So You Hate Being a Nurse: Now What?All the time and money you’ve invested, countless tests, sleepless nights, tears and angst, a national examination to get licensed and for what? You hate what you do. You’re tired of denying it to yourself and others.

Nursing is far more stressful than anyone warned you it would be, more demanding than you ever imagined it could be. A great salary is overshadowed by the tears you cry, wondering how you’re going to get yourself out of the mess you find yourself in. And the sad part: you actually love patients, don’t you? You care about them- it’s why you went into nursing to begin with- to help other people. You didn’t dream you’d need someone to throw you a life preserver because every shift you’re drowning in the weeds, spiraling out of control toward nurse burnout.

Non-nursing friends don’t understand the dilemma you face. You can’t possibly begin to explain to your spouse what you endure during a 12-14-hour shift and why you come home so exhausted. Nurse bullies have no trouble telling you, if that’s how you feel - get out of nursing! If only it were that simple.

Obviously, I’m writing from experience. Have been there, done that. I know how you feel and you’re not alone. All one has to do is Google: I hate nursing, to yield countless articles and forums on the subject. We’ve established you care about patients. The reason you hate nursing is far more serious and convoluted, actually having very little to do with patient care.

Reasons you want to leave are many, but just to name a few:

  1. Nurse to patient ratios are unsafe, unrealistic, nearly impossible to handle.
  2. Unbalanced acuities: unfair, burdensome, and unethical.
  3. Nurse bullies: make difficult work environments even worse.
  4. Doctors: frequently mistreat nursing staff, belittling and berating them.
  5. Excessive charting, including duplicate charting.
  6. No time for actual patient care: you’re too busy with mandatory tasks to complete before your shift ends about the patient you’ve barely spent any time with.
  7. Little to no appreciation from management for a job well done, but plenty of feedback for what needs improvement.
  8. Mandatory meetings on your precious days off.
  9. You ache from head to toe after 12-14 hours on your feet, your body is aging quickly in this profession.
  10. You’re sick of no bathroom breaks, no lunch breaks or eating your lunch in 8 minutes flat.
  11. You’re tired of orienting another new grad who will only quit for all of the reasons listed here.
  12. You’re either floated to random floors to work without the proper training for low census on your own floor or you’re sent home with a short paycheck.
  13. You’re exhausted from being worked to death to make up for the week prior when you were sent home for low census.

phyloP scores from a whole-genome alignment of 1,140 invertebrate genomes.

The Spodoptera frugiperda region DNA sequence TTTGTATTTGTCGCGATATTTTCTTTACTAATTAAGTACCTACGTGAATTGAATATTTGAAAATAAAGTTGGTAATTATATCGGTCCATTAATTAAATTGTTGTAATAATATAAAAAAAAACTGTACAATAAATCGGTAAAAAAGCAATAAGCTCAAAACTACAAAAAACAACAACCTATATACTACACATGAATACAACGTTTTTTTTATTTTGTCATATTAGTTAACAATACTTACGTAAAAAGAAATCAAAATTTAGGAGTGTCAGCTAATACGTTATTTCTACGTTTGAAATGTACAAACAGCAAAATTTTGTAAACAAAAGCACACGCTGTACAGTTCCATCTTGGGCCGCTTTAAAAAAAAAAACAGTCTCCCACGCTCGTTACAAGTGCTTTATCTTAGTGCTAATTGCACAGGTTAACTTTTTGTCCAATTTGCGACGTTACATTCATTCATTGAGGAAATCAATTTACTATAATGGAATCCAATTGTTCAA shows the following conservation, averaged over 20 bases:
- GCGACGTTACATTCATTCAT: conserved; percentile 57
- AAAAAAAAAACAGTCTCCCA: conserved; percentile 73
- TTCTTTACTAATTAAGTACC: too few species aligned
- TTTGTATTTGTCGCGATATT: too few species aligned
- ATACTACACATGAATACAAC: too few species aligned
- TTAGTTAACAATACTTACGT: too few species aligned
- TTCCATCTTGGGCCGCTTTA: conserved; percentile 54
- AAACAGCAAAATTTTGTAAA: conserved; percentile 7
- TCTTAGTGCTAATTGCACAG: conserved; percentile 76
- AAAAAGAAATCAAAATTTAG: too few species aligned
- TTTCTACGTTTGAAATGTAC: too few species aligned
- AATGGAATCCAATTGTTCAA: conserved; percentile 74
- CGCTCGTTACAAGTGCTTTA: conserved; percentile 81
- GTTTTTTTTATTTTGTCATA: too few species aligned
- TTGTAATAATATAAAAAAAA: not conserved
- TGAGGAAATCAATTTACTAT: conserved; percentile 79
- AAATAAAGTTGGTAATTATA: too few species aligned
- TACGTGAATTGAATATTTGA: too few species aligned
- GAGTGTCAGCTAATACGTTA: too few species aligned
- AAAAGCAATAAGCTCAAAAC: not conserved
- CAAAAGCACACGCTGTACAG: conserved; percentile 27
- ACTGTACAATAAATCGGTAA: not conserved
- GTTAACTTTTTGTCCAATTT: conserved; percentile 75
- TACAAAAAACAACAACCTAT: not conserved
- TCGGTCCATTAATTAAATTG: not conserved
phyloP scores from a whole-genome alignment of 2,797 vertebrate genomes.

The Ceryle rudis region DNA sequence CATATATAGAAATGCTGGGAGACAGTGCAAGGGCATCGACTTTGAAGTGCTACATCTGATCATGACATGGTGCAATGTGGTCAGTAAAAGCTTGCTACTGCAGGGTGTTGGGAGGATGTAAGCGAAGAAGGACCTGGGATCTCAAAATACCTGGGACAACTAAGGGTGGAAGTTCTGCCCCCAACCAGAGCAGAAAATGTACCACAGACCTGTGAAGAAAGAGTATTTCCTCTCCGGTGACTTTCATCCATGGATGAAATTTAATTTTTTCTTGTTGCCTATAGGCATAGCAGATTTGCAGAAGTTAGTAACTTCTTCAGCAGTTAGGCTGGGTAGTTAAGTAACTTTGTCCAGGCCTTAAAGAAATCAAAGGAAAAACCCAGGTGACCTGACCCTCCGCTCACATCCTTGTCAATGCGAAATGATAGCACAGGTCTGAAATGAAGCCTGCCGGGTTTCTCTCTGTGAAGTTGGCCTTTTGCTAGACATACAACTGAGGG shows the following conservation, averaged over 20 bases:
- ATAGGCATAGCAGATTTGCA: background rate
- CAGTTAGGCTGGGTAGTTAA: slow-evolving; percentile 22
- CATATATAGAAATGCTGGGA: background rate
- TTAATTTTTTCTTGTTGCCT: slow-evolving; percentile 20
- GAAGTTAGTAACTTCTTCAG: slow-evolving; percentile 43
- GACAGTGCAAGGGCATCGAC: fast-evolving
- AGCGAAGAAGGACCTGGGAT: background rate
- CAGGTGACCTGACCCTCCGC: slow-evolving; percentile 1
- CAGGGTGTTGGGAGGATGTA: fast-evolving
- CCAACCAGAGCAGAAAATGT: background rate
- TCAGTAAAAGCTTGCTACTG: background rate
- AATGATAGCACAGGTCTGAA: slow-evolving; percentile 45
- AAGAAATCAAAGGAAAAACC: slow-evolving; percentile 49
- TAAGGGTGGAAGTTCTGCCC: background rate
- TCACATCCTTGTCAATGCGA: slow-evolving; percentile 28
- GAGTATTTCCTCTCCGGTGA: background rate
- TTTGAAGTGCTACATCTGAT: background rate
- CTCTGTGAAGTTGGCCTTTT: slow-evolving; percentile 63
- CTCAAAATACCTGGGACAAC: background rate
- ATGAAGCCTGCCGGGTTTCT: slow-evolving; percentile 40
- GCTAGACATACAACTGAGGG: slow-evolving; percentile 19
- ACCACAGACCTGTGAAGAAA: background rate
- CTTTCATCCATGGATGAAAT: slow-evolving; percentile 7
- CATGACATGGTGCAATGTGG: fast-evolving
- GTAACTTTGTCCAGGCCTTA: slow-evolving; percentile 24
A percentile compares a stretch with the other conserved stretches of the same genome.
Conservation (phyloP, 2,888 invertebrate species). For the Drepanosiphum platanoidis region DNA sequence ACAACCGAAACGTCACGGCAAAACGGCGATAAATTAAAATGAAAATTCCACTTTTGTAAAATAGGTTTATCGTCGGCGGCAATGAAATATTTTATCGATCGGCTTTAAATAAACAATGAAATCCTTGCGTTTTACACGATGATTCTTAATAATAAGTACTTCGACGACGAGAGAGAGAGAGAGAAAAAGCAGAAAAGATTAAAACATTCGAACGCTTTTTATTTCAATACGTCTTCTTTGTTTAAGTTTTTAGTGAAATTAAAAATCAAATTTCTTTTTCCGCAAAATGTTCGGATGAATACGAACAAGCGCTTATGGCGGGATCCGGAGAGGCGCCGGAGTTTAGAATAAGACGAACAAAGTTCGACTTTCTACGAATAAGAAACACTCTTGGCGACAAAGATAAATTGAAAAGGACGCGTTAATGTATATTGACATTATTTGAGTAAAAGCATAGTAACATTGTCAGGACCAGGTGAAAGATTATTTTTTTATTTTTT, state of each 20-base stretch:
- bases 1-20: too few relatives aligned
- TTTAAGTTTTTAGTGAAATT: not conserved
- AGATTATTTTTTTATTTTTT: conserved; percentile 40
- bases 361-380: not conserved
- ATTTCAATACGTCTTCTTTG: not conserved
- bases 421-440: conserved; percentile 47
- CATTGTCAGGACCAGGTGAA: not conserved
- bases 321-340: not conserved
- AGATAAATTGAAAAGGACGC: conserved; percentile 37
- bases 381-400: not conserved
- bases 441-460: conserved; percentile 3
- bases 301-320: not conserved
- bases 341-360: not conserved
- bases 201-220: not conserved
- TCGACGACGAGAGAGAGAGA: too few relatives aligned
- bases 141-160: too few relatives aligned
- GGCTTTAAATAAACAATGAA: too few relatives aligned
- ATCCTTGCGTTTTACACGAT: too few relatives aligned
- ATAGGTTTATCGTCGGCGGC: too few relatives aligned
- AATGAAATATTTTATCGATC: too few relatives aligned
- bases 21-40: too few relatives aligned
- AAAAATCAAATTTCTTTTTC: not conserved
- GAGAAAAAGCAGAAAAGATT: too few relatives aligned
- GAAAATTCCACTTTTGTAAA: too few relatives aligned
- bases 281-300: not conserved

14. You’re tired of crying all the way home from work, wondering how you’re going to get up and come in again in only twelve short hours.


So what options do you have, now that we’ve established a few of the reasons you want to quit?

  1. Leave the nursing profession
  2. Change units
  3. Change specialties
  4. Change facilities


But might I suggest not leaving nursing, but instead, consider a nontraditional role in which to find your professional home? Personally, I tried leaving the profession to go into real estate. I quickly returned to nursing. I changed units, specialties and facilities. I tried float nursing. I tried travel nursing. I liked per diem educator positions in pharmaceuticals well enough to seek out full-time opportunities. There are plenty of nontraditional positions out there for nurses who have a heart for patients, but haven’t found where they belong yet.

Non-traditional nursing jobs (to just name a few):

  1. Nurse Educator in Pharmaceuticals
  2. Public Health Nurse
  3. Nurse Case Manager
  4. Legal Nurse Consultant
  5. Occupational Nurse
  6. Congregational Nurse
  7. Nurse Navigator
  8. Health Coach/Life Coach
  9. Forensic Nurse
  10. Nurse Faculty
  11. Cruise Ship Nurse
  12. Certified Diabetes Nurse
  13. Certified Wound Nurse
  14. Informatics Nurse
  15. Telehealth Nurse
  16. Telephonic Triage Nurse
  17. Nurse for special populations: Indian Reservation, Amish, Mennonite
  18. Nurse Auditor
  19. Medical Transcription Nurse


Be encouraged! You still have many options in the nursing profession. Truth is, you have far more options than you realize! Before you up and leave the profession, contributing to the ever widening shortage in nursing, consider that a nontraditional role might be perfect for you! I found my professional home in nursing and I believe you can too. Nontraditional opportunities are empowering us to move in directions we never dreamed possible as nurses.